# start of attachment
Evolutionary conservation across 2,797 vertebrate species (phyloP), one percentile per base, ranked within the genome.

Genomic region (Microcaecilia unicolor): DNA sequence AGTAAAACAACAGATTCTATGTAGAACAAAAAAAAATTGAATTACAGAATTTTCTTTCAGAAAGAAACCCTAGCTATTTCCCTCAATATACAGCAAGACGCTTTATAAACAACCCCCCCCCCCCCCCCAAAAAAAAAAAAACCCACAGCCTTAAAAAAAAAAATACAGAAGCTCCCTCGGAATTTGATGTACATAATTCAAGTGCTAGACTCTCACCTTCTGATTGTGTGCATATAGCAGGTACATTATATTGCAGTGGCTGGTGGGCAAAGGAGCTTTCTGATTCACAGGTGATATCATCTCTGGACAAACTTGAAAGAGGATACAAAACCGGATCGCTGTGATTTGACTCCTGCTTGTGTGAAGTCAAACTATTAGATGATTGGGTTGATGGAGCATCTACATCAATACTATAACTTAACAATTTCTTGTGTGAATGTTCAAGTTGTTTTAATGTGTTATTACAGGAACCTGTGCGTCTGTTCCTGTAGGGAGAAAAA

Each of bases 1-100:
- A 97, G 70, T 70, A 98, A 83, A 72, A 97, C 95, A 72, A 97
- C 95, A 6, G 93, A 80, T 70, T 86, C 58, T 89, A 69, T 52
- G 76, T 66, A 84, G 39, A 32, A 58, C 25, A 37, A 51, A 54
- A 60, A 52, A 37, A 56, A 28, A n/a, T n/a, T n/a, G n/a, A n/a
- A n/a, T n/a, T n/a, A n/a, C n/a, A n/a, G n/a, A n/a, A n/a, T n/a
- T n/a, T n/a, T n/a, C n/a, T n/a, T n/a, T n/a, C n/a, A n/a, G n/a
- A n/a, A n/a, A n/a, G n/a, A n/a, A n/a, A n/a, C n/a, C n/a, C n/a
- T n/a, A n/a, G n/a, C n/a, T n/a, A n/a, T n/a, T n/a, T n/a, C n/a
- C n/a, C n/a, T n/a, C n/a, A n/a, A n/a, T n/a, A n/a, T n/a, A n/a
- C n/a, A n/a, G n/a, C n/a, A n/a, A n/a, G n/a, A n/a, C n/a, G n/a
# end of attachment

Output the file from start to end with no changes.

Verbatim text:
Evolutionary conservation across 2,797 vertebrate species (phyloP), one percentile per base, ranked within the genome.

Genomic region (Microcaecilia unicolor): DNA sequence AGTAAAACAACAGATTCTATGTAGAACAAAAAAAAATTGAATTACAGAATTTTCTTTCAGAAAGAAACCCTAGCTATTTCCCTCAATATACAGCAAGACGCTTTATAAACAACCCCCCCCCCCCCCCCAAAAAAAAAAAAACCCACAGCCTTAAAAAAAAAAATACAGAAGCTCCCTCGGAATTTGATGTACATAATTCAAGTGCTAGACTCTCACCTTCTGATTGTGTGCATATAGCAGGTACATTATATTGCAGTGGCTGGTGGGCAAAGGAGCTTTCTGATTCACAGGTGATATCATCTCTGGACAAACTTGAAAGAGGATACAAAACCGGATCGCTGTGATTTGACTCCTGCTTGTGTGAAGTCAAACTATTAGATGATTGGGTTGATGGAGCATCTACATCAATACTATAACTTAACAATTTCTTGTGTGAATGTTCAAGTTGTTTTAATGTGTTATTACAGGAACCTGTGCGTCTGTTCCTGTAGGGAGAAAAA

Each of bases 1-100:
- A 97, G 70, T 70, A 98, A 83, A 72, A 97, C 95, A 72, A 97
- C 95, A 6, G 93, A 80, T 70, T 86, C 58, T 89, A 69, T 52
- G 76, T 66, A 84, G 39, A 32, A 58, C 25, A 37, A 51, A 54
- A 60, A 52, A 37, A 56, A 28, A n/a, T n/a, T n/a, G n/a, A n/a
- A n/a, T n/a, T n/a, A n/a, C n/a, A n/a, G n/a, A n/a, A n/a, T n/a
- T n/a, T n/a, T n/a, C n/a, T n/a, T n/a, T n/a, C n/a, A n/a, G n/a
- A n/a, A n/a, A n/a, G n/a, A n/a, A n/a, A n/a, C n/a, C n/a, C n/a
- T n/a, A n/a, G n/a, C n/a, T n/a, A n/a, T n/a, T n/a, T n/a, C n/a
- C n/a, C n/a, T n/a, C n/a, A n/a, A n/a, T n/a, A n/a, T n/a, A n/a
- C n/a, A n/a, G n/a, C n/a, A n/a, A n/a, G n/a, A n/a, C n/a, G n/a